“Lords of this World.” we mumbled back and forth to each other that night. Carpe Nocturne. The music of youth and death played loudly that night, creeping us both out.

Before leaving our Estate, we snuck back down to the second floor in search of flashlights. Considering how drunk we were, that we had only a lighter by which to navigate, and that they were right in front of our faces the whole damn time, I’m surprised we beat the sunrise.

Dread filled my stomach upon our departure across Herren’s graveyard. Sea-stained toys rusted across our path, memorials jumped in front of us like black cats, and the moon howled right back at us. We were traveling from dream through reality to memory:

A week before the slide, Henry, their dog, after two years of uncompromising animosity, suddenly reversed his decision and befriended me, following me home twice. A week before that slide I was ripping my heart out over the love of my life… and investing in another. A week before the slide, I’d had nothing. A week before that slide, I hated him, the son of a bitch.

The morning of:

I awaken to an ambulance in my driveway. “What the hell’s an ambulance doing in our driveway?” “A house slid into the Sound.” “Whose?” “I don’t know.”

The morning of:

I run up the hill, turn the corner. My heart beating through tears on Stand By. Gotta make sure she’s okay, just a little further. Stop. She’s okay. Walk slowly back. Cry tears of grief for my relief.

The morning of:

“Did you hear about Dwight?” “Yeah! There’s a goddamned ambulance in my driveway!”

The mourning of:

“Could you describe him? Was he well liked?”

“Sure, he was hard teacher, but definitely a great guy. Everyone who got to know him liked him.”

Except me…

That night:

“They all died.” “I know… But what about Henry?” “How could you ask that?”

Tears slid down like mud and rain, killing a part of people as surely as it had done Dwight Herren. But there was so much doubt. No one had the answers they so desperately needed. No one knew. At least, not until it was too late. Herren’s memory was crucified on Network News for having violated housing code.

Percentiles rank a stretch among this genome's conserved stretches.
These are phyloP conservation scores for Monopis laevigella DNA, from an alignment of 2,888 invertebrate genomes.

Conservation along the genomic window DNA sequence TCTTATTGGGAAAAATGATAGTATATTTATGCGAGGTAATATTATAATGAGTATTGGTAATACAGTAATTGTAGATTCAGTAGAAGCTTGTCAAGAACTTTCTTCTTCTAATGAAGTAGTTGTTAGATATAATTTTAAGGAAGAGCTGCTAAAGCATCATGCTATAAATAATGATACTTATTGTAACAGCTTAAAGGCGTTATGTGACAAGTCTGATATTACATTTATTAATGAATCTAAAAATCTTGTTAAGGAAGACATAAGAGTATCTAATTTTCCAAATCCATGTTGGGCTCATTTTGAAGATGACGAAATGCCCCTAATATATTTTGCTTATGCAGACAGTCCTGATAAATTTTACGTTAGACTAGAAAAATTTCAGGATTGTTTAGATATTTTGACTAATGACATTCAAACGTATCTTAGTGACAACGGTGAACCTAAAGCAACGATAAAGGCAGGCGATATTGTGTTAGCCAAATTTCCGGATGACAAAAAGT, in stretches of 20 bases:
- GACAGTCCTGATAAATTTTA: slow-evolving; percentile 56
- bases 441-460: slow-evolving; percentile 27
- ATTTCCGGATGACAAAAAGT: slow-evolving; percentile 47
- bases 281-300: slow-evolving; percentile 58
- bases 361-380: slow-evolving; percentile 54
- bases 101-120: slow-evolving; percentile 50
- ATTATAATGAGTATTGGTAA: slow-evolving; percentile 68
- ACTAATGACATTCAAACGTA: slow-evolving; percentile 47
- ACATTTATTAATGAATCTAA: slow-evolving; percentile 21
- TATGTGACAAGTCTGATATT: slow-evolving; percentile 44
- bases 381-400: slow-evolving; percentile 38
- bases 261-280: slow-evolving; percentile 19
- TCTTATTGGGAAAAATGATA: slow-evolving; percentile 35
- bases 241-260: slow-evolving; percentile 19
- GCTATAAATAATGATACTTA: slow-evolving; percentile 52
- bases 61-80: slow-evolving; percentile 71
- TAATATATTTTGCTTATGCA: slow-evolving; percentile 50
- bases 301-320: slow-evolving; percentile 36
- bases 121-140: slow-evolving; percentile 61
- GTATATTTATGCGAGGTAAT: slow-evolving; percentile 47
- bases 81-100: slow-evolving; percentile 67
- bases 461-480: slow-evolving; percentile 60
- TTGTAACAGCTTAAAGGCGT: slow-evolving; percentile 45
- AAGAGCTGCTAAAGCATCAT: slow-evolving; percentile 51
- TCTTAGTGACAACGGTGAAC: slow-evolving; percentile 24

The Lords of this World walked across his grave.

I have left everything as it was ten years ago. Like the tarped-off ruins of life gone sideways, I’d like to leave this “memory” intact. I will say that I’d forgotten just how short my stories were back then. But then again, I was inspired by nearly everything, and had a lot more adventures than I can seem to muster now. Maybe I just needed to be reminded of… things which I seem to have forgotten. Thank you, everyone, for inspiring me to take this stroll down NE Battle Point Drive. I’ve talked a lot about the last time when I was writing almost every day, but I’d forgotten just how much I really liked it. Could I do a better job of it now? Probably. But I don’t know it it would feel the same.

I’ll make a deal with all of you: I’ve got, as of my writing this, 108 views until I reach 2,000 for 2015 alone (December wasn’t my best month), and when I get there, I’ll not only do a special podcast with the Derpdevil (and possibly guest appearances from a couple of other people!), but I’ll sit down and try to do a modern take on Terracrats. I’ll warn you right now, though, that there’s a good chance it will suck. If it doesn’t work, I’ll hang its carcass up as “Bonus Feature”, and think of something else.

Thank you guys for helping me drag my dream a little closer to reality! I’ll see you all again tomorrow as we return back to normal.

-Tex